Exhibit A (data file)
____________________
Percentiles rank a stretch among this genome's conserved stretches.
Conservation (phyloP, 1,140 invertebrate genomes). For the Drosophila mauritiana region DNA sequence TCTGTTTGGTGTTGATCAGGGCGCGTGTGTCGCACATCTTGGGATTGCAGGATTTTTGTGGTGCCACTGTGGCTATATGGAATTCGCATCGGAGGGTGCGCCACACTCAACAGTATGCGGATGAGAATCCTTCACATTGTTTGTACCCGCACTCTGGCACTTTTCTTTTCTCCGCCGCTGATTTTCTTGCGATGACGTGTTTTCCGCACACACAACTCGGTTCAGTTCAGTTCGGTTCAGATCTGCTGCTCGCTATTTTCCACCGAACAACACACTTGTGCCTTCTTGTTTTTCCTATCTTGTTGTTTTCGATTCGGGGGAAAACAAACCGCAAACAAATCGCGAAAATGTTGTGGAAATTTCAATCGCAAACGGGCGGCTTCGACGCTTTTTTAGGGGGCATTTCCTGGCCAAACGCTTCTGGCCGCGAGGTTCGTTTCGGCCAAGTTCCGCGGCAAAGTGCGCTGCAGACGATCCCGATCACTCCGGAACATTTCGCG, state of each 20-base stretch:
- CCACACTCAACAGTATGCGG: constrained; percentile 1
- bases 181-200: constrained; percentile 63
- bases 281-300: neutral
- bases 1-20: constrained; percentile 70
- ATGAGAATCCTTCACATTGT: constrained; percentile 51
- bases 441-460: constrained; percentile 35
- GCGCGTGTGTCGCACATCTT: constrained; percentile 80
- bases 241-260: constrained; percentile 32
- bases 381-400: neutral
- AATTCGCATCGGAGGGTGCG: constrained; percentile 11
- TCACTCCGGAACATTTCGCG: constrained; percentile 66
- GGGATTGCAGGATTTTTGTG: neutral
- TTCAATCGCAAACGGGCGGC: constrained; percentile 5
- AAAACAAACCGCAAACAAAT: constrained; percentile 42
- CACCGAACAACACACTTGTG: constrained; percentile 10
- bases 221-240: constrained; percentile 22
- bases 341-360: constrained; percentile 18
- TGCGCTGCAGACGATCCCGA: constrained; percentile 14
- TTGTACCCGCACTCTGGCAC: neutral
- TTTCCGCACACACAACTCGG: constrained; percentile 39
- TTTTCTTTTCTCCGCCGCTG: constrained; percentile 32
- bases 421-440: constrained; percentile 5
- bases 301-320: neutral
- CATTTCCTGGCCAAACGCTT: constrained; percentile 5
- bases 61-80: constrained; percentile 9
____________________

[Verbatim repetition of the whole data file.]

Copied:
Percentiles rank a stretch among this genome's conserved stretches.
Conservation (phyloP, 1,140 invertebrate genomes). For the Drosophila mauritiana region DNA sequence TCTGTTTGGTGTTGATCAGGGCGCGTGTGTCGCACATCTTGGGATTGCAGGATTTTTGTGGTGCCACTGTGGCTATATGGAATTCGCATCGGAGGGTGCGCCACACTCAACAGTATGCGGATGAGAATCCTTCACATTGTTTGTACCCGCACTCTGGCACTTTTCTTTTCTCCGCCGCTGATTTTCTTGCGATGACGTGTTTTCCGCACACACAACTCGGTTCAGTTCAGTTCGGTTCAGATCTGCTGCTCGCTATTTTCCACCGAACAACACACTTGTGCCTTCTTGTTTTTCCTATCTTGTTGTTTTCGATTCGGGGGAAAACAAACCGCAAACAAATCGCGAAAATGTTGTGGAAATTTCAATCGCAAACGGGCGGCTTCGACGCTTTTTTAGGGGGCATTTCCTGGCCAAACGCTTCTGGCCGCGAGGTTCGTTTCGGCCAAGTTCCGCGGCAAAGTGCGCTGCAGACGATCCCGATCACTCCGGAACATTTCGCG, state of each 20-base stretch:
- CCACACTCAACAGTATGCGG: constrained; percentile 1
- bases 181-200: constrained; percentile 63
- bases 281-300: neutral
- bases 1-20: constrained; percentile 70
- ATGAGAATCCTTCACATTGT: constrained; percentile 51
- bases 441-460: constrained; percentile 35
- GCGCGTGTGTCGCACATCTT: constrained; percentile 80
- bases 241-260: constrained; percentile 32
- bases 381-400: neutral
- AATTCGCATCGGAGGGTGCG: constrained; percentile 11
- TCACTCCGGAACATTTCGCG: constrained; percentile 66
- GGGATTGCAGGATTTTTGTG: neutral
- TTCAATCGCAAACGGGCGGC: constrained; percentile 5
- AAAACAAACCGCAAACAAAT: constrained; percentile 42
- CACCGAACAACACACTTGTG: constrained; percentile 10
- bases 221-240: constrained; percentile 22
- bases 341-360: constrained; percentile 18
- TGCGCTGCAGACGATCCCGA: constrained; percentile 14
- TTGTACCCGCACTCTGGCAC: neutral
- TTTCCGCACACACAACTCGG: constrained; percentile 39
- TTTTCTTTTCTCCGCCGCTG: constrained; percentile 32
- bases 421-440: constrained; percentile 5
- bases 301-320: neutral
- CATTTCCTGGCCAAACGCTT: constrained; percentile 5
- bases 61-80: constrained; percentile 9